These Companies Want Your Travel Records

Written By Ryan Stancil

Posted June 17, 2014

Another day, another story about corporations intruding on the privacy of the people.

A legal battle over surveillance is currently being fought in an Arkansas courtroom, and the basic argument boils down to this…

The state says that information related to the license plates of its citizens cannot be collected for private use and companies that make license plate readers have a problem with that.

These license plate readers are a relatively new technology that can scan the license plate on a car to see if it’s stolen, or is tied to someone who has active warrants or is a suspect in a crime. These readers can reportedly grab the information of 60 plates per second and record pieces of data like the time, date, and location of the scanned vehicle.

But there’s no real oversight, so the information can be retained for as long as the agency doing the collecting sees fit.

And that doesn’t sit well with the state of Arkansas.

Privacy vs. Free Enterprise

To combat the practice of collecting license plate data, the state introduced Act 1491, which took effect earlier this year and banned the private collecting of the information generated by these plate readers.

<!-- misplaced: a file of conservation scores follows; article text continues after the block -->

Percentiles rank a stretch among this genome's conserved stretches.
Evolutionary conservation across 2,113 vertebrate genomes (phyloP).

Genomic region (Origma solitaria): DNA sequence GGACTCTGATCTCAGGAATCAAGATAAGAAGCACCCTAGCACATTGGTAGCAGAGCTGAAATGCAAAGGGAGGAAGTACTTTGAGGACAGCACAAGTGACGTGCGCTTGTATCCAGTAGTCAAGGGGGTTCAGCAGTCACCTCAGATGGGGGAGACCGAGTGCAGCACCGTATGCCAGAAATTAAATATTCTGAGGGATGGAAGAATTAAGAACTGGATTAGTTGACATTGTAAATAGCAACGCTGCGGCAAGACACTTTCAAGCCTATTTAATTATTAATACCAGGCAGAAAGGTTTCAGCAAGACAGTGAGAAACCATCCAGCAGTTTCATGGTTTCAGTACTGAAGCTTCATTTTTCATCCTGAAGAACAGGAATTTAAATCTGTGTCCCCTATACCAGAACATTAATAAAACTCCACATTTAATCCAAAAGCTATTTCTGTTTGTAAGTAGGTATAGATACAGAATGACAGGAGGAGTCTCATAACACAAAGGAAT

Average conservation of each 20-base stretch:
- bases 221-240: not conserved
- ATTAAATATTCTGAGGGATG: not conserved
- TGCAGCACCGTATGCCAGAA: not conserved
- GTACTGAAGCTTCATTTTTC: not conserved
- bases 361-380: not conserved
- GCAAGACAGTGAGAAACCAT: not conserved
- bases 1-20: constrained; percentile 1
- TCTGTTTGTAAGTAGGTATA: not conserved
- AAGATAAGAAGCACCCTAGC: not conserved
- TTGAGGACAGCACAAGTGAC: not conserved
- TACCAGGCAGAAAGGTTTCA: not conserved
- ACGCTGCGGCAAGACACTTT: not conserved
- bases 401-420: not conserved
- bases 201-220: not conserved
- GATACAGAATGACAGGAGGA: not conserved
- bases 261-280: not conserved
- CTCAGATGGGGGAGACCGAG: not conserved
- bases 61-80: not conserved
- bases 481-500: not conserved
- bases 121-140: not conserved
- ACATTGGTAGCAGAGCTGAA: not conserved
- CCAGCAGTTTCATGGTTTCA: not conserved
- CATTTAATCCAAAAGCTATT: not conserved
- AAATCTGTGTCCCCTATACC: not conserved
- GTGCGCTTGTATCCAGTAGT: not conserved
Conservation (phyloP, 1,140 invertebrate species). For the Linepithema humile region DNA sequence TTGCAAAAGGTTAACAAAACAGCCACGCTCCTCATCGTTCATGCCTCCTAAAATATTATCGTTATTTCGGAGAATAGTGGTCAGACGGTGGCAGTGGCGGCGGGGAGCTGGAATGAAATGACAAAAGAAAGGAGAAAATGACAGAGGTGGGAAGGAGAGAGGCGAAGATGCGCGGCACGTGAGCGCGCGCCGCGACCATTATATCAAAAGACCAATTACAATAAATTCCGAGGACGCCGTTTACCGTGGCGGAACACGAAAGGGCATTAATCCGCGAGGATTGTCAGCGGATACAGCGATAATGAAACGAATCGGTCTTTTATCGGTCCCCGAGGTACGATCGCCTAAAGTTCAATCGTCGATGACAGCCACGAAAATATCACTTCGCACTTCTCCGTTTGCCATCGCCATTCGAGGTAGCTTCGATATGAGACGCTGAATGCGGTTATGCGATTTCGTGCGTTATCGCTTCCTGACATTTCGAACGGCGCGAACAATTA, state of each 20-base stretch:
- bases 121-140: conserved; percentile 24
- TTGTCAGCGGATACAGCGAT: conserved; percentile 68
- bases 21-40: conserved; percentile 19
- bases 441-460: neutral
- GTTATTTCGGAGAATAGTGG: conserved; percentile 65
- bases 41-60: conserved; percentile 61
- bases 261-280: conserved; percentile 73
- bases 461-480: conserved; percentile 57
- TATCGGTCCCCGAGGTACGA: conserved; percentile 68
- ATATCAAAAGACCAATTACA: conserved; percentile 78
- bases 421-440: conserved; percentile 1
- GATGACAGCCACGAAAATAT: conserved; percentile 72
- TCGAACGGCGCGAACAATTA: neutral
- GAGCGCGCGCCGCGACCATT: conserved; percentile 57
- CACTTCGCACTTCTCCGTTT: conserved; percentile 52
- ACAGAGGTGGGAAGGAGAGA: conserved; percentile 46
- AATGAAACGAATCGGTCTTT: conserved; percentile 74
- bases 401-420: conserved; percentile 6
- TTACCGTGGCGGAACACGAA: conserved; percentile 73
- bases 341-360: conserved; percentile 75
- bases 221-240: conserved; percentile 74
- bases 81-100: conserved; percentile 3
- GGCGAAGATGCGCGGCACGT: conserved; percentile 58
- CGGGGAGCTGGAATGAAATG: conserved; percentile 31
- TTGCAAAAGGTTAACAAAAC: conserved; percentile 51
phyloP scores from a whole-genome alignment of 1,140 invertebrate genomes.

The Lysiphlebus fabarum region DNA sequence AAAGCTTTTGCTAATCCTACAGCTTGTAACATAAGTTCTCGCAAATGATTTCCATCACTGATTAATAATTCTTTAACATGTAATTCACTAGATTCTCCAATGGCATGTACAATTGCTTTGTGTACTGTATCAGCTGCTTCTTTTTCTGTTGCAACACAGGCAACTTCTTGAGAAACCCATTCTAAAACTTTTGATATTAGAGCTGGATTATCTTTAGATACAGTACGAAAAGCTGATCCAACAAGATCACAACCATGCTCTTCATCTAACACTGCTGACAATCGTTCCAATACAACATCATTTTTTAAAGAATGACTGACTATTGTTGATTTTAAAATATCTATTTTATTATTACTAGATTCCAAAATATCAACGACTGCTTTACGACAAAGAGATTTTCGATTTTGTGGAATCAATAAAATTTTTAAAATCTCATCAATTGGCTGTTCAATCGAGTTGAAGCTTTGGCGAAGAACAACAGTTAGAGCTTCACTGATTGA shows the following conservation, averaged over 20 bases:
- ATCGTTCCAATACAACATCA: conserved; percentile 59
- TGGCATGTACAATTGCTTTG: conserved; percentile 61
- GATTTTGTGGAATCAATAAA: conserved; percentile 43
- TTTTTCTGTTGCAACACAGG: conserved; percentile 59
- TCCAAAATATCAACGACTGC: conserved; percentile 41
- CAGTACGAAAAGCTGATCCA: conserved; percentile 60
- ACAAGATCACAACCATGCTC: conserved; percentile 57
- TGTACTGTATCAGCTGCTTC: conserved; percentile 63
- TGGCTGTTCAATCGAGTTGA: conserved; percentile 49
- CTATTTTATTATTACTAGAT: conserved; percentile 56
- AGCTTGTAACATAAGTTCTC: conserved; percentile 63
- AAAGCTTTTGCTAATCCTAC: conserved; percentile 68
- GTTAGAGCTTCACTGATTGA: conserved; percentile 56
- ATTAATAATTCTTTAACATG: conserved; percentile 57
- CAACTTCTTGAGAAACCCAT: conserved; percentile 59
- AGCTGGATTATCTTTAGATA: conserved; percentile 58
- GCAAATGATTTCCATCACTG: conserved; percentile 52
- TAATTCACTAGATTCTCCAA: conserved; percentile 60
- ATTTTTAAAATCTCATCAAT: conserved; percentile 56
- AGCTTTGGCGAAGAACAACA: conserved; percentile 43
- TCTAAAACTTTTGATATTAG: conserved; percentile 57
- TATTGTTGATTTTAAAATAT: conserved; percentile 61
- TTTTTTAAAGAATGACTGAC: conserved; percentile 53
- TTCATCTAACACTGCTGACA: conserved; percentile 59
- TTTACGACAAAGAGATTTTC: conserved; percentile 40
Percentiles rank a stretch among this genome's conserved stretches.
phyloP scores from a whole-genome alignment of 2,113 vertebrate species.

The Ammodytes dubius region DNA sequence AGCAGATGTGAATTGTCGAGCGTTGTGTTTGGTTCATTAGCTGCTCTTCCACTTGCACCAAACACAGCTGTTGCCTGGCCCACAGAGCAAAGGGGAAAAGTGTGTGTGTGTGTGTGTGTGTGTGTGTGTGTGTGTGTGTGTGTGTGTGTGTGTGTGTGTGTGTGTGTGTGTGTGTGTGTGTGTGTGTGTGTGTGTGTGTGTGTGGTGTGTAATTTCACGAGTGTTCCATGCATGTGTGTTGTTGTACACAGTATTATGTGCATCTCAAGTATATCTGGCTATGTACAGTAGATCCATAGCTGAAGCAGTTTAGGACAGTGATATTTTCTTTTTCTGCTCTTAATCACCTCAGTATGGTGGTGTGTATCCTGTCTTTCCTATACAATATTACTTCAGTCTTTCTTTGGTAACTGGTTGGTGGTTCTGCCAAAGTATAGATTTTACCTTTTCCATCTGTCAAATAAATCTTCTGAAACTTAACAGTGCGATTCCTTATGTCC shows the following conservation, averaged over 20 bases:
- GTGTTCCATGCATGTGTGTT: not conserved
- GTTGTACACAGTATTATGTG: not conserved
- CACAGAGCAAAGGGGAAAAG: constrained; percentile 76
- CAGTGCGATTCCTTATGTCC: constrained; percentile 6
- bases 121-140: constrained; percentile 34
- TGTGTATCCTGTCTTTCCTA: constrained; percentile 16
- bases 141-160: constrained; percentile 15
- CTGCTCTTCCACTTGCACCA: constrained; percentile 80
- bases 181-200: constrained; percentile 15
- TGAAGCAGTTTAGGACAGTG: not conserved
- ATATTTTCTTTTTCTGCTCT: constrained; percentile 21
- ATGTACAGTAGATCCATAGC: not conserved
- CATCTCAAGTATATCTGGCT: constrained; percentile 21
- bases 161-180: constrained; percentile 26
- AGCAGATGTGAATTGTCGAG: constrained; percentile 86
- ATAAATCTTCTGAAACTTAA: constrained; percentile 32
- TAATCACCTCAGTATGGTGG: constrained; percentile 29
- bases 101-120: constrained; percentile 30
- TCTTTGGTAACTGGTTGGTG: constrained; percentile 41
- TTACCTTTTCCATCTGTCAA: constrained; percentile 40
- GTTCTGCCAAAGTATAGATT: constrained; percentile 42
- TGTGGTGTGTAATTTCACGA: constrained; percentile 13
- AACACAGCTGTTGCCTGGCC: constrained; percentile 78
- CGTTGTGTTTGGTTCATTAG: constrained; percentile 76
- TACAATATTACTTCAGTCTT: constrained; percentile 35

To be clear, police departments are still allowed to use the devices, but the information they gather can’t be stored like it has been.

The law is currently being jointly opposed by two companies, Digital Recognition Network and Vigilant Systems, who claim their right to free speech is being violated.

In case you’ve forgotten, corporations are people, after all. People who need their products to be attractive to as many potential buyers as possible.

When speaking to Ars Technica about the matter, Arkansas attorney general spokesman Aaron Sadler had this to say:

“Our law is crafted carefully to protect both the privacy concerns of Arkansans and legitimate law enforcement purposes…”

“We are prepared to defend the law.”

It remains to be seen how this case will develop, but the slippery slope it could lead to is clear as day.

Sure, license plate readers are mostly used for law enforcement purposes now, but they’ve also been reportedly used by insurance firms and repossession companies.

And while the use of these readers and the process for storing information varies on a state-by-state basis now, it’s not hard to imagine a time when they’re more widespread and uniform because, you know, terrorists.

I guess the powers-that-be need some way to get around finding people who may not always have a cell phone on them.

Keep your eyes open,

Ryan Stancil